Although George Carlin was arrested on obscenity charges after performing “Seven Dirty Words” at Milwaukee’s Summerfest in 1972, the Library of Congress recently added 25 audio recordings to the registry for their artistic and cultural significance, including Carlin’s “Seven Dirty Words” and Metallica’s “Master of Puppets.” Despite the fact that the Library of Congress has decided to preserve Carlin’s work, the Federal Communications Commission (FCC) still prohibits the seven words from being spoken on broadcast television and radio.

A decade before his arrest in Milwaukee, Carlin was arrested along with legendary comedian Lenny Bruce during a Chicago show in 1962. Accused of saying “fuck” and “tits” during his performance, Bruce was arrested on obscenity charges while Carlin was arrested for refusing to show his identification to the police. After sharing the backseat of a patrol car with Bruce, Carlin eventually created the “Seven Dirty Words” routine in memory of Bruce’s controversial legacy.

In 1972, Carlin released a stand-up comedy album titled “Class Clown,” featuring a track referred to as “Seven Words You Can Never Say On Television.” While searching for dirty words that could never be said on TV, Carlin asserted, “We have more ways to describe dirty words than we actually have dirty words. That seems a little strange to me. It seems to indicate that somebody was awfully interested in these words. They kept referring to them. They called them: bad words, dirty, filthy, foul, vile, vulgar, coarse, in poor taste, unseemly, street talk, gutter talk, locker room language, barracks talk, bawdy, naughty, saucy, raunchy, rude, crude, lewd, lascivious, indecent, profane, obscene, blue, off-color, risqué, suggestive, cursing, cussing, swearing. And all I could think of was shit, piss, fuck, cunt, cocksucker, motherfucker, and tits.”

While questioning the government’s ability to arrest people for simply speaking words, Carlin was arrested on obscenity charges after performing “Seven Dirty Words” at Milwaukee’s Summerfest in July 1972. Although the charges were later dropped, Carlin was arrested several more times for continuing to perform the routine.

During a road trip with his 15-year-old son, John Douglas, a CBS executive and a member of a pornography watchdog group called Morality in Media, stumbled across WBAI-FM playing Carlin’s “Seven Dirty Words” on the afternoon of October 30, 1973. Even though listeners were warned that some of Carlin’s language might seem offensive, Douglas listened to the broadcast before filing a complaint with the FCC. Five years later, the Supreme Court’s FCC v. Pacifica Foundation decision determined that the FCC could regulate offensive content on broadcasts between 6 a.m. and 10 p.m., during the hours when children would most likely be exposed to profanity.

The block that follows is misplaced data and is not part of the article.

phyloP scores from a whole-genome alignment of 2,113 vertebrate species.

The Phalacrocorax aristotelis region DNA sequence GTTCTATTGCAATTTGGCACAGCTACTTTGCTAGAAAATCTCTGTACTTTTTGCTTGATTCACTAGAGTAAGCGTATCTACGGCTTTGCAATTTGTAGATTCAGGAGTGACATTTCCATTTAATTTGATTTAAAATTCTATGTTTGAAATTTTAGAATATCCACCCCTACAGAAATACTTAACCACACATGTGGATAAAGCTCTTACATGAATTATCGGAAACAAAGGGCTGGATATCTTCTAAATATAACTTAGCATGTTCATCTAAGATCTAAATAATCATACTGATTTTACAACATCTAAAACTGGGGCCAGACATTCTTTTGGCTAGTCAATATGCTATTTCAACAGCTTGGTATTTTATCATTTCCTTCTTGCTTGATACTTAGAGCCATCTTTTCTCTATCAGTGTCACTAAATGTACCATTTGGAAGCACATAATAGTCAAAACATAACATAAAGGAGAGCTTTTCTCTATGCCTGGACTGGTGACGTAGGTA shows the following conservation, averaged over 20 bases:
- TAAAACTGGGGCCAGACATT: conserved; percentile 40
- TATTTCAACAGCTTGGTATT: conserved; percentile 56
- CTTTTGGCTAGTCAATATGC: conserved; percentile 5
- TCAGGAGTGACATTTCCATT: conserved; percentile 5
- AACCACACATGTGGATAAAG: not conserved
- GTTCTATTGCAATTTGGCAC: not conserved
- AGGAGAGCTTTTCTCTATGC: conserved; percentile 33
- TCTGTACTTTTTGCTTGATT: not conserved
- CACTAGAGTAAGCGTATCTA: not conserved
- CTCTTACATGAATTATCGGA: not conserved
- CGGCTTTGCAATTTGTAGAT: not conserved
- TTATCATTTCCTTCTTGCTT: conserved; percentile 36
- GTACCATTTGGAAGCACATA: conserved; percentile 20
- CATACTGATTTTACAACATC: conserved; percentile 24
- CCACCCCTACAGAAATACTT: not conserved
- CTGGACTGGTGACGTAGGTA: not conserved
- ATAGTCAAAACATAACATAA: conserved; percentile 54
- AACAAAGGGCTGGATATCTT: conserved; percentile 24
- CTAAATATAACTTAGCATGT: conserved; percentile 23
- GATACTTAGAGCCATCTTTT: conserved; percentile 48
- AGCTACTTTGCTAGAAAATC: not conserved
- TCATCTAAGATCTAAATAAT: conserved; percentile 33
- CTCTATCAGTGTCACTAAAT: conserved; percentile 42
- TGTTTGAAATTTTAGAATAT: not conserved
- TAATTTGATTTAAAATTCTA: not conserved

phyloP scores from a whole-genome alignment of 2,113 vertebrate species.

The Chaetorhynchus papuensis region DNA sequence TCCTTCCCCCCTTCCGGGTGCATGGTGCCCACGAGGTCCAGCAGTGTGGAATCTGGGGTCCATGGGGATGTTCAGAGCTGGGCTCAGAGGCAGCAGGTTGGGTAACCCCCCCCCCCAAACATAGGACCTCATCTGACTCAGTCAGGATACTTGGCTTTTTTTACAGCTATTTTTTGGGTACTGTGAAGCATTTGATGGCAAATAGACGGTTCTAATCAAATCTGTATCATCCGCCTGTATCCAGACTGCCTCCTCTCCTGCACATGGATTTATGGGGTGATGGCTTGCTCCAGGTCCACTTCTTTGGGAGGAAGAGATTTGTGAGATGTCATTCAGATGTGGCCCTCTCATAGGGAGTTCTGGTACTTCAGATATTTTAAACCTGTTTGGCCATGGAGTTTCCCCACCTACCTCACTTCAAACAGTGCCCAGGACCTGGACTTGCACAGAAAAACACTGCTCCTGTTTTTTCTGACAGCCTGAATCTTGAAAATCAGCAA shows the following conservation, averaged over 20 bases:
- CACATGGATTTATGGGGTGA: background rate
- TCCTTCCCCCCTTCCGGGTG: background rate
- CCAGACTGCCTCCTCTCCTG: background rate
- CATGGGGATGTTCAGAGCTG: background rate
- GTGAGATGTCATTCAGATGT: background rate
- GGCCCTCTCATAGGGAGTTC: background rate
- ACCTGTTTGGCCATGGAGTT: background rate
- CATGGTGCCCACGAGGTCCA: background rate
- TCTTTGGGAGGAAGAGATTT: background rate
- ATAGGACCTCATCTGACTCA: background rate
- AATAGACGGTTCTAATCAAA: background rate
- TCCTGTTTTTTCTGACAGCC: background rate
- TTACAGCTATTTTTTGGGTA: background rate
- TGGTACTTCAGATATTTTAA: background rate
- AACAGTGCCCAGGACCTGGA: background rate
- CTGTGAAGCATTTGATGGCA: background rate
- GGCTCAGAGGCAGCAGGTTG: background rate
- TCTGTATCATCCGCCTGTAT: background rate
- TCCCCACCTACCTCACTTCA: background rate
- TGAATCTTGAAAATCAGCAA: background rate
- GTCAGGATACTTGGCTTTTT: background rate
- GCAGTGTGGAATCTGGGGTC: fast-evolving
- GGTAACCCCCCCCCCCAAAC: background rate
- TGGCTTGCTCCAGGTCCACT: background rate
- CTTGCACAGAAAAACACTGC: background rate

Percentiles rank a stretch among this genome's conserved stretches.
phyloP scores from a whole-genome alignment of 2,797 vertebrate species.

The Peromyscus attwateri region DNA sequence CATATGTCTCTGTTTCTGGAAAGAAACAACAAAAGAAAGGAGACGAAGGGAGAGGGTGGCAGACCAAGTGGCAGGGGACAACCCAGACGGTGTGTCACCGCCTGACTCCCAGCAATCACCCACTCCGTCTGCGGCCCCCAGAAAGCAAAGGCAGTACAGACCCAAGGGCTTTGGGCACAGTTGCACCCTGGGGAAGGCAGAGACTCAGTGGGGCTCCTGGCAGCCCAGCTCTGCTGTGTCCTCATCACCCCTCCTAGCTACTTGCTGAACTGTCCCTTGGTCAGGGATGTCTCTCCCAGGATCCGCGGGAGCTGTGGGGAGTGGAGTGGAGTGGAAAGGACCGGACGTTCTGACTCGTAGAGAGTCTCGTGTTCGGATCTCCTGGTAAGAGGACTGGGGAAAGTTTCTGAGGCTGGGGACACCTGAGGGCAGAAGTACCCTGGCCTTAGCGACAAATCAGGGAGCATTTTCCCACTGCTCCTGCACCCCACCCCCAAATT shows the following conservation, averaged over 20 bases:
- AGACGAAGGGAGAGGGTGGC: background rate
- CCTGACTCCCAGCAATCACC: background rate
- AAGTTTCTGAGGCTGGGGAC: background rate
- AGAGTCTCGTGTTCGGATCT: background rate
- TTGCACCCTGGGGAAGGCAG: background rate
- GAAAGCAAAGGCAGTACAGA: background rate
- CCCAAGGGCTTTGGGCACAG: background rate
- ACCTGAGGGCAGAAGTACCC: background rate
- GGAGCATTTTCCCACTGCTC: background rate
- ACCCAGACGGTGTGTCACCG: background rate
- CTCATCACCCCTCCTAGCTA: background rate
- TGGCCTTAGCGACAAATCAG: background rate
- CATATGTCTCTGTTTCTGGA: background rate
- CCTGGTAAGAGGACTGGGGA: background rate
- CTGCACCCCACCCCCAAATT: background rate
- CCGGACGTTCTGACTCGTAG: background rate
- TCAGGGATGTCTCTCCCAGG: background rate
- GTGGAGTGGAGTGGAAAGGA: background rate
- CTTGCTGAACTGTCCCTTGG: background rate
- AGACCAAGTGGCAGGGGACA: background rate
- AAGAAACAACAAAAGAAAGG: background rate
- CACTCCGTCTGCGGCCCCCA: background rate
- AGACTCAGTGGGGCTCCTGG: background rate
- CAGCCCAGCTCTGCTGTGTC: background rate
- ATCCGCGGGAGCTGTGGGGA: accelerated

Due to the fact that cable, satellite, pay-per-view, and the internet are subscription-based services, they do not fall within the FCC’s jurisdiction. Although legally permitted to exercise their First Amendment rights, many cable television stations retain a Standards and Practices department in order to placate their advertisers.

While the FCC continues to target anyone speaking Carlin’s seven dirty words, the Library of Congress recently added 25 audio recordings to the register, including Carlin’s 1972 “Class Clown,” Metallica’s 1986 “Master of Puppets,” and Santana’s 1970 “Abraxas.”

“These recordings, by a wide range of artists in many genres of music and in spoken word, will be preserved for future listeners,” Acting Librarian of Congress David Mao announced on Wednesday. “This collection of blues, jazz, rock, country and classical recordings, interspersed with important recordings of sporting events, speeches, radio shows and comedy, helps safeguard the record of what we’ve done and who we are.”

According to the Library of Congress, George Carlin “stepped back from a successful career as a mainstream standup comedian and reinvented himself with a much funnier, but far riskier, countercultural style. ‘Class Clown’ was the second album of this phase of his career, and contained his ‘Seven Words You Can Never Say On Television’ routine, a discourse not only on those words and their power to offend, but also on the varieties and vagaries of the English language itself. At the time of the album’s release, Carlin had actually been arrested on a charge of obscenity for a live performance of this routine, though the charges were ultimately dropped—yet those words still cannot be spoken on broadcast television.”

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